1. nikki,

      I certainly know more about elephants than I did two weeks ago! They’re such marvelous creatures – I’ve spent way too much time watching them on youtube!

      Like you, I hope all goes well with the rehab in Maine. Here’s another tidbit I picked up that you might be interested in. At the Houston Zoo, there’s a dog who’s involved in elephant training. He spends free time with them, but when it’s time to teach a new trick, the trainers teach the dog first! You can see him here, hanging out with his friends!


  14. There are so many revelations in this piece, not the least of which is the existence of a 60-foot-long underwater treadmill.

    Elephants are such wonderful and intelligent animals. I’ve always admired them. I agree with montucky. It’s good to know that so many are involved in improving their lives and are willing to go to such lengths.

    That reference to Buster Brown shoes brought back some memories. I used to wear them. I’m pretty sure I remember a pair of black and white saddle shoes. Golly gosh.

    1. Bella Rum,

      I had those Buster Brown shoes, too. Remember Poll Parrot? That company’s transmogrified into a furniture company, thanks to mergers and acquisitions. And of course there were the fluoroscopes – I always loved looking at that green x-ray of my feet!

      I can’t wait for the inevitable photos of the rehab process. I hope we do get a peek at the treadmill. Elephant therapy’s complicated, for sure. They have to be comfortable and willing to do what’s required – stand still, lift foot, etc. – and that requires training, too. I’ll bet their trainers and caregivers are among the most patient people in the world. Well, at least the good ones. (There’s another cross-species similarity!)


  15. “When Rosie met Jim Laurita again after an absence of so many years, she remembered her former handler.” So the old saying in this case is true, then? A wonderful story, and, as always, well told. I like so much how you followed the trails of this, and you certainly found gold! (That arch with the elephants for some reason is reminding me of the arch at Breaux Bridge–really not similar, about as similar as crawfish to elephants. The mind–or at least mine–works in mysterious ways.)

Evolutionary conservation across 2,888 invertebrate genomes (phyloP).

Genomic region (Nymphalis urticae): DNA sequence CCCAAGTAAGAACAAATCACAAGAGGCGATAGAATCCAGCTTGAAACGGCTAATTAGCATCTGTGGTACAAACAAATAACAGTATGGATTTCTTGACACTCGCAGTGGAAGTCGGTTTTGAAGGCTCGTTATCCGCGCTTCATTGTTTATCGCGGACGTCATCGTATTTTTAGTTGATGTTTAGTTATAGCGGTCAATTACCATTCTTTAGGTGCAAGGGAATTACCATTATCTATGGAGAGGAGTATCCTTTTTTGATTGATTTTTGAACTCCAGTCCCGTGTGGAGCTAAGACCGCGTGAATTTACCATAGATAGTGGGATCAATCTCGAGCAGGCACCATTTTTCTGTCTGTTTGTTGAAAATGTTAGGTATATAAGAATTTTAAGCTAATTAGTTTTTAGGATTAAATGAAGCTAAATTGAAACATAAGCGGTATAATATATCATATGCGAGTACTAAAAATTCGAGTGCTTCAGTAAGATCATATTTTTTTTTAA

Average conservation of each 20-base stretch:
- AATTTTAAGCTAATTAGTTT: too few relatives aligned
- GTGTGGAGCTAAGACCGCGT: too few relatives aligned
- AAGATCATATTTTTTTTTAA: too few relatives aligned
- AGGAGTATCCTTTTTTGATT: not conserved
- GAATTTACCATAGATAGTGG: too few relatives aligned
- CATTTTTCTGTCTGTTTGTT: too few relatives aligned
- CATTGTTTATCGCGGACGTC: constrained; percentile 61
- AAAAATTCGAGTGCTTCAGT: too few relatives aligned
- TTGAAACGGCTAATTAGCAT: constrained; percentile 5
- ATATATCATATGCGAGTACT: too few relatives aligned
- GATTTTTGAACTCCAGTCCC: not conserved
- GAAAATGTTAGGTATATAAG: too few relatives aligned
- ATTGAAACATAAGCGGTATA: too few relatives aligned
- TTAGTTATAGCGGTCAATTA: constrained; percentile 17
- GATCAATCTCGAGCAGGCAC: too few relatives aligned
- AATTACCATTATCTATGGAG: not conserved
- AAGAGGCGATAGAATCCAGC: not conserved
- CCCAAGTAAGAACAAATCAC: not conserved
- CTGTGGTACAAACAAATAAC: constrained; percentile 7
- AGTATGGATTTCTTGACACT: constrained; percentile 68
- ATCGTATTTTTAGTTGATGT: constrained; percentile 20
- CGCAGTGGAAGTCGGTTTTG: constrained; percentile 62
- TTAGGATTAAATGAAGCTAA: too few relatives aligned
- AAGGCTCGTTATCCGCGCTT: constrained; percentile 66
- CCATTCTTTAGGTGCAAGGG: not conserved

1. Susan,

      I think the old saying is generally true! One of the things that makes elephants so eminently trainable is their memory. Beyond that, I’ve learned they’re curious, intelligent and up for a good challenge. Providing enrichment for them – games, puzzles, problems to solve – is as important as keeping a nice stash of hay and veggies around.

      That arch does bear some resemblance to the great crawfish – but after a ramble through Kansas and Oklahoma, I see it more as a ranch gate. It was quite amazing to see the variety of arches – there were foxes, horses, buffalo and trailriders above those gates. By the time I figured out how many there were, and how much variety, I missed photos of most. Well, next time. If I remember!


  16. Even though the plight of many animals in captivity can be heartwrenching, I like to think that there are those whose aim is education in a caring way who give purpose to this. I know it is hard to support keeping a wild creature captive in exchange for even education. And yet, I do believe that you can’t care about something which you’ve never been exposed to in any kind of face to face way. It might as well be a picture of a dinosaur for all the theoretical learing you might get from a book. I offer no justification for cruelty or unkind caging, only that we learn from these stories, what not to repeat and that these lessons will make us really care what we have to lose in the wild if we are not good custodians of what has been entrusted to us.

    Elephants are special in many ways for their longevity, intelligence, loyalty and the way they channel the evocative African wilderness. They are beautiful and mysterious. It is easy to understand why people hunger to see them and why people want to protect them..from unkind treatment and from criminal poaching for their tusks. Lets just learn and do much better!!

    Thank you for a thought provoking post!!

    Oh, my husband is Raymond…he almost had a town with his name it seems!!

    1. Judy,

      I just added a link at the bottom of the post to a 1999 article in “The Guardian” about the disappearance of circuses in Britain. It’s rather sad, as they actually had their start in that country. In any event, it’s a good discussion, with the issues well laid out and a reasonable and sympathetic view of circus people. Unlike what some groups would have you think, they’re not ogres.